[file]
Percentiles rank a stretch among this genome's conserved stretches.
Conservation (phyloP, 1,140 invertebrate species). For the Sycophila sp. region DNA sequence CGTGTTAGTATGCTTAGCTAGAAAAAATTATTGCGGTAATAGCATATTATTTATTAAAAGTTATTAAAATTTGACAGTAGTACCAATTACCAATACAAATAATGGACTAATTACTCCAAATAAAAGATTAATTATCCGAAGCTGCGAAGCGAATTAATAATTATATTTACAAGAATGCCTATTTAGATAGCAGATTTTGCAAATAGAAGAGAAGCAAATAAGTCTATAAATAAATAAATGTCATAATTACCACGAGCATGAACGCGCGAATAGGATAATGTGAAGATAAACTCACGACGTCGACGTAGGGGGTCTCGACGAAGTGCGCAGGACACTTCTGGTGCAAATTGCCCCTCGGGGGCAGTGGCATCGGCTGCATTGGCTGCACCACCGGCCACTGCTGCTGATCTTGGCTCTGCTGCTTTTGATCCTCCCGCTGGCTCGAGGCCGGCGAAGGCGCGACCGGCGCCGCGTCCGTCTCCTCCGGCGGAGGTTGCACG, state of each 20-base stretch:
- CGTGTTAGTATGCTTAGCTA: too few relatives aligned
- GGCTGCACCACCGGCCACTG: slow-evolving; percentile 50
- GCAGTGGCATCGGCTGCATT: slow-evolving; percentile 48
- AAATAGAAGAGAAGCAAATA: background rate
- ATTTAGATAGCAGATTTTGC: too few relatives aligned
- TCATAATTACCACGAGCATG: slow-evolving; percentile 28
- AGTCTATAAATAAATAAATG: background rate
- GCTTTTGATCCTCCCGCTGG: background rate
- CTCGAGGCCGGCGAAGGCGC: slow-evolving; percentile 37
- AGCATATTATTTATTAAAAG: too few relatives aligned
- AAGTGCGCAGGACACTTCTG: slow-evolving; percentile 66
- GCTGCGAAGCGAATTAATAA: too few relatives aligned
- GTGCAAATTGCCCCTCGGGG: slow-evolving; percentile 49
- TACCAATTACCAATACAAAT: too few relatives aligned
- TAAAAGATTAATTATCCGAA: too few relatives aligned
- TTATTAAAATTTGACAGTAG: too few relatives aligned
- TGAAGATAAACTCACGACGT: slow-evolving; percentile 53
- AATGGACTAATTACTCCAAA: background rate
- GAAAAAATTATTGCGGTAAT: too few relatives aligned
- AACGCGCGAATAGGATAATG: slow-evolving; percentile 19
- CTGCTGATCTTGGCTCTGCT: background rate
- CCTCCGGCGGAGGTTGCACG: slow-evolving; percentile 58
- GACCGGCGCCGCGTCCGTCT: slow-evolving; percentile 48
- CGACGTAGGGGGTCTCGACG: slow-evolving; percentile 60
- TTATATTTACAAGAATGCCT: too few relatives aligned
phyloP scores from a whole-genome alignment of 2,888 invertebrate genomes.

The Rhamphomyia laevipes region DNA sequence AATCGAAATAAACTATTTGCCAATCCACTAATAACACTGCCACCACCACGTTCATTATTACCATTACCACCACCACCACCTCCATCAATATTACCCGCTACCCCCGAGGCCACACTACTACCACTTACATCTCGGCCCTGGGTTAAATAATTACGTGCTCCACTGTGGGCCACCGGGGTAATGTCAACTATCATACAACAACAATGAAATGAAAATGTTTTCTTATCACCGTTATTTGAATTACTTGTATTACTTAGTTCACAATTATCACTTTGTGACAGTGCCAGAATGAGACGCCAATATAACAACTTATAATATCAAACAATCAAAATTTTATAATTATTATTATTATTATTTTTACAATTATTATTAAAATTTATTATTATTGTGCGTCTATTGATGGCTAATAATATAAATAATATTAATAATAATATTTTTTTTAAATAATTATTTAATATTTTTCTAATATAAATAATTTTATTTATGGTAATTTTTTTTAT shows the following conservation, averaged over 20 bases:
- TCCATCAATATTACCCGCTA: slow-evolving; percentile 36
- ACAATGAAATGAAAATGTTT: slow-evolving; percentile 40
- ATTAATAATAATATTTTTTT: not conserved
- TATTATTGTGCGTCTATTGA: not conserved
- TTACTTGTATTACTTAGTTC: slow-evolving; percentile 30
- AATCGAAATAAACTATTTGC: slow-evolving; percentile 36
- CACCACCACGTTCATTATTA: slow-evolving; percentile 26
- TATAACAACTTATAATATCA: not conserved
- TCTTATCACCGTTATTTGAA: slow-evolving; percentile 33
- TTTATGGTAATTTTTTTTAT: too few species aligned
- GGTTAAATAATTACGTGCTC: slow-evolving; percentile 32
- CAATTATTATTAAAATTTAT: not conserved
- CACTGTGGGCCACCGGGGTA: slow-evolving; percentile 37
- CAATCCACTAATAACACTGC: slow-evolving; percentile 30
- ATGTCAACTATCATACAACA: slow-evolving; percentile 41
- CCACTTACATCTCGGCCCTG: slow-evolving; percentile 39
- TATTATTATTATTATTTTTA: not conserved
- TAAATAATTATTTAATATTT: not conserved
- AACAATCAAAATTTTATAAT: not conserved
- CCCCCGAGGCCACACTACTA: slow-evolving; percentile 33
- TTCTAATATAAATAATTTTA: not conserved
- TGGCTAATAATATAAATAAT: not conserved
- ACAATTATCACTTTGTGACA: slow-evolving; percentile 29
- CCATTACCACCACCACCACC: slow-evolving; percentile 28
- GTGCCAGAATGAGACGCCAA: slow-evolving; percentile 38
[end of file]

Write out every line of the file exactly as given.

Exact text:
Percentiles rank a stretch among this genome's conserved stretches.
Conservation (phyloP, 1,140 invertebrate species). For the Sycophila sp. region DNA sequence CGTGTTAGTATGCTTAGCTAGAAAAAATTATTGCGGTAATAGCATATTATTTATTAAAAGTTATTAAAATTTGACAGTAGTACCAATTACCAATACAAATAATGGACTAATTACTCCAAATAAAAGATTAATTATCCGAAGCTGCGAAGCGAATTAATAATTATATTTACAAGAATGCCTATTTAGATAGCAGATTTTGCAAATAGAAGAGAAGCAAATAAGTCTATAAATAAATAAATGTCATAATTACCACGAGCATGAACGCGCGAATAGGATAATGTGAAGATAAACTCACGACGTCGACGTAGGGGGTCTCGACGAAGTGCGCAGGACACTTCTGGTGCAAATTGCCCCTCGGGGGCAGTGGCATCGGCTGCATTGGCTGCACCACCGGCCACTGCTGCTGATCTTGGCTCTGCTGCTTTTGATCCTCCCGCTGGCTCGAGGCCGGCGAAGGCGCGACCGGCGCCGCGTCCGTCTCCTCCGGCGGAGGTTGCACG, state of each 20-base stretch:
- CGTGTTAGTATGCTTAGCTA: too few relatives aligned
- GGCTGCACCACCGGCCACTG: slow-evolving; percentile 50
- GCAGTGGCATCGGCTGCATT: slow-evolving; percentile 48
- AAATAGAAGAGAAGCAAATA: background rate
- ATTTAGATAGCAGATTTTGC: too few relatives aligned
- TCATAATTACCACGAGCATG: slow-evolving; percentile 28
- AGTCTATAAATAAATAAATG: background rate
- GCTTTTGATCCTCCCGCTGG: background rate
- CTCGAGGCCGGCGAAGGCGC: slow-evolving; percentile 37
- AGCATATTATTTATTAAAAG: too few relatives aligned
- AAGTGCGCAGGACACTTCTG: slow-evolving; percentile 66
- GCTGCGAAGCGAATTAATAA: too few relatives aligned
- GTGCAAATTGCCCCTCGGGG: slow-evolving; percentile 49
- TACCAATTACCAATACAAAT: too few relatives aligned
- TAAAAGATTAATTATCCGAA: too few relatives aligned
- TTATTAAAATTTGACAGTAG: too few relatives aligned
- TGAAGATAAACTCACGACGT: slow-evolving; percentile 53
- AATGGACTAATTACTCCAAA: background rate
- GAAAAAATTATTGCGGTAAT: too few relatives aligned
- AACGCGCGAATAGGATAATG: slow-evolving; percentile 19
- CTGCTGATCTTGGCTCTGCT: background rate
- CCTCCGGCGGAGGTTGCACG: slow-evolving; percentile 58
- GACCGGCGCCGCGTCCGTCT: slow-evolving; percentile 48
- CGACGTAGGGGGTCTCGACG: slow-evolving; percentile 60
- TTATATTTACAAGAATGCCT: too few relatives aligned
phyloP scores from a whole-genome alignment of 2,888 invertebrate genomes.

The Rhamphomyia laevipes region DNA sequence AATCGAAATAAACTATTTGCCAATCCACTAATAACACTGCCACCACCACGTTCATTATTACCATTACCACCACCACCACCTCCATCAATATTACCCGCTACCCCCGAGGCCACACTACTACCACTTACATCTCGGCCCTGGGTTAAATAATTACGTGCTCCACTGTGGGCCACCGGGGTAATGTCAACTATCATACAACAACAATGAAATGAAAATGTTTTCTTATCACCGTTATTTGAATTACTTGTATTACTTAGTTCACAATTATCACTTTGTGACAGTGCCAGAATGAGACGCCAATATAACAACTTATAATATCAAACAATCAAAATTTTATAATTATTATTATTATTATTTTTACAATTATTATTAAAATTTATTATTATTGTGCGTCTATTGATGGCTAATAATATAAATAATATTAATAATAATATTTTTTTTAAATAATTATTTAATATTTTTCTAATATAAATAATTTTATTTATGGTAATTTTTTTTAT shows the following conservation, averaged over 20 bases:
- TCCATCAATATTACCCGCTA: slow-evolving; percentile 36
- ACAATGAAATGAAAATGTTT: slow-evolving; percentile 40
- ATTAATAATAATATTTTTTT: not conserved
- TATTATTGTGCGTCTATTGA: not conserved
- TTACTTGTATTACTTAGTTC: slow-evolving; percentile 30
- AATCGAAATAAACTATTTGC: slow-evolving; percentile 36
- CACCACCACGTTCATTATTA: slow-evolving; percentile 26
- TATAACAACTTATAATATCA: not conserved
- TCTTATCACCGTTATTTGAA: slow-evolving; percentile 33
- TTTATGGTAATTTTTTTTAT: too few species aligned
- GGTTAAATAATTACGTGCTC: slow-evolving; percentile 32
- CAATTATTATTAAAATTTAT: not conserved
- CACTGTGGGCCACCGGGGTA: slow-evolving; percentile 37
- CAATCCACTAATAACACTGC: slow-evolving; percentile 30
- ATGTCAACTATCATACAACA: slow-evolving; percentile 41
- CCACTTACATCTCGGCCCTG: slow-evolving; percentile 39
- TATTATTATTATTATTTTTA: not conserved
- TAAATAATTATTTAATATTT: not conserved
- AACAATCAAAATTTTATAAT: not conserved
- CCCCCGAGGCCACACTACTA: slow-evolving; percentile 33
- TTCTAATATAAATAATTTTA: not conserved
- TGGCTAATAATATAAATAAT: not conserved
- ACAATTATCACTTTGTGACA: slow-evolving; percentile 29
- CCATTACCACCACCACCACC: slow-evolving; percentile 28
- GTGCCAGAATGAGACGCCAA: slow-evolving; percentile 38